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Vol. 70, No. 6
ISSN: 1488-2159
June 2004


Salivary Status in Patients Treated for Head and Neck Cancer


• Colin Dawes, BSc, BDS, PhD •
• Olva Odlum, BDS, MSc •

A b s t r a c t

The objective of this study was to compare unstimulated salivary flow rate and residual salivary volume (the volume of saliva retained in the mouth after swallowing) in a group of 23 control subjects and a group of 25 patients who had received radiation treatment or had undergone removal of the salivary glands (or both) for head and neck cancer. As expected, the mean flow rate (± standard deviation) in the patient group was significantly less than that in the control group (0.07 ± 0.11 and 0.45 ± 0.27 mL/min, respectively).

However, the mean residual volumes were not significantly different between the 2 groups (0.70 ± 0.28 and 0.82 ± 0.26 mL, respectively). The 25 patients were subdivided according to their self-reported assessment of the mouth as being not dry (3), somewhat dry (12) or very dry (10); mean residual volume of saliva was significantly lower, at 71% the level in control subjects, for the group with very dry mouth (p < 0.02).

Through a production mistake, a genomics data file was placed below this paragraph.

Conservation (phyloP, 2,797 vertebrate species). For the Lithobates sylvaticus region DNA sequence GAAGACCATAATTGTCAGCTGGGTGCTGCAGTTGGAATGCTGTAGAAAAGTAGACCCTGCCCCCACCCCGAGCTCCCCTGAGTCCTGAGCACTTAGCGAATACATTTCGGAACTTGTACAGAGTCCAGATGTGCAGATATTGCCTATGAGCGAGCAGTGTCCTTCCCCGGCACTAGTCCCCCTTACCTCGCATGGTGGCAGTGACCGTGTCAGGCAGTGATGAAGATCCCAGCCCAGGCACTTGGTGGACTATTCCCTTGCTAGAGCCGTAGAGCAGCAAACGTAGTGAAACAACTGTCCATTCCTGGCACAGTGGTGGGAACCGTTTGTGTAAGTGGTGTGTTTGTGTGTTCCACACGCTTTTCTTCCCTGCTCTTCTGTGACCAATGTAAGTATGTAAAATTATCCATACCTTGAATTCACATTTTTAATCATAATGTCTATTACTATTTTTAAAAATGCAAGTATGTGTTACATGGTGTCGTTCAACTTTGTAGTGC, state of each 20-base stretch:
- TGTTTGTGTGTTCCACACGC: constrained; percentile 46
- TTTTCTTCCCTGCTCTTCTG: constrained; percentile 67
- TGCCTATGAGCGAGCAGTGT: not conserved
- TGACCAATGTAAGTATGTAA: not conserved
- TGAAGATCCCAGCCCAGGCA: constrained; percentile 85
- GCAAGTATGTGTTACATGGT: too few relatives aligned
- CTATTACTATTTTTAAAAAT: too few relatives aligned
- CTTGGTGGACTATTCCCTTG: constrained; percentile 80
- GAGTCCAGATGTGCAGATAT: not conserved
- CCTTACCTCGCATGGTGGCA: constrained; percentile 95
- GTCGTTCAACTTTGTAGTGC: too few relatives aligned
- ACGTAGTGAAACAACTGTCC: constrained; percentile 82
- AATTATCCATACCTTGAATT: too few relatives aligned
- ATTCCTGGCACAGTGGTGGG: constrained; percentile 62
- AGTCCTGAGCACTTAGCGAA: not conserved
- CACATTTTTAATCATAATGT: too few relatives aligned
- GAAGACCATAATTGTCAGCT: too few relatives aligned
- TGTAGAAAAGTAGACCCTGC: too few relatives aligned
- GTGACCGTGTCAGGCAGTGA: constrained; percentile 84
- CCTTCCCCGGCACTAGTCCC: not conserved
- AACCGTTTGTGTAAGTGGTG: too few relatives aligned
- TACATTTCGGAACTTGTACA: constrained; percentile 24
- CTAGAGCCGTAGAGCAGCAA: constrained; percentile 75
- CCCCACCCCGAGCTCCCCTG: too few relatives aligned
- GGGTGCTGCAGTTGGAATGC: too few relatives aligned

These results suggest that people who report that the mouth is dry may not have a complete lack of fluid in the mouth; rather, there may be localized areas of dryness, notably on the hard palate, where the salivary film is particularly thin and subject to fluid absorption or evaporation because of mouth breathing.


MeSH Key Words: head & neck neoplasms/radiotherapy; salivary glands/radiation effects; xerostomia/etiology
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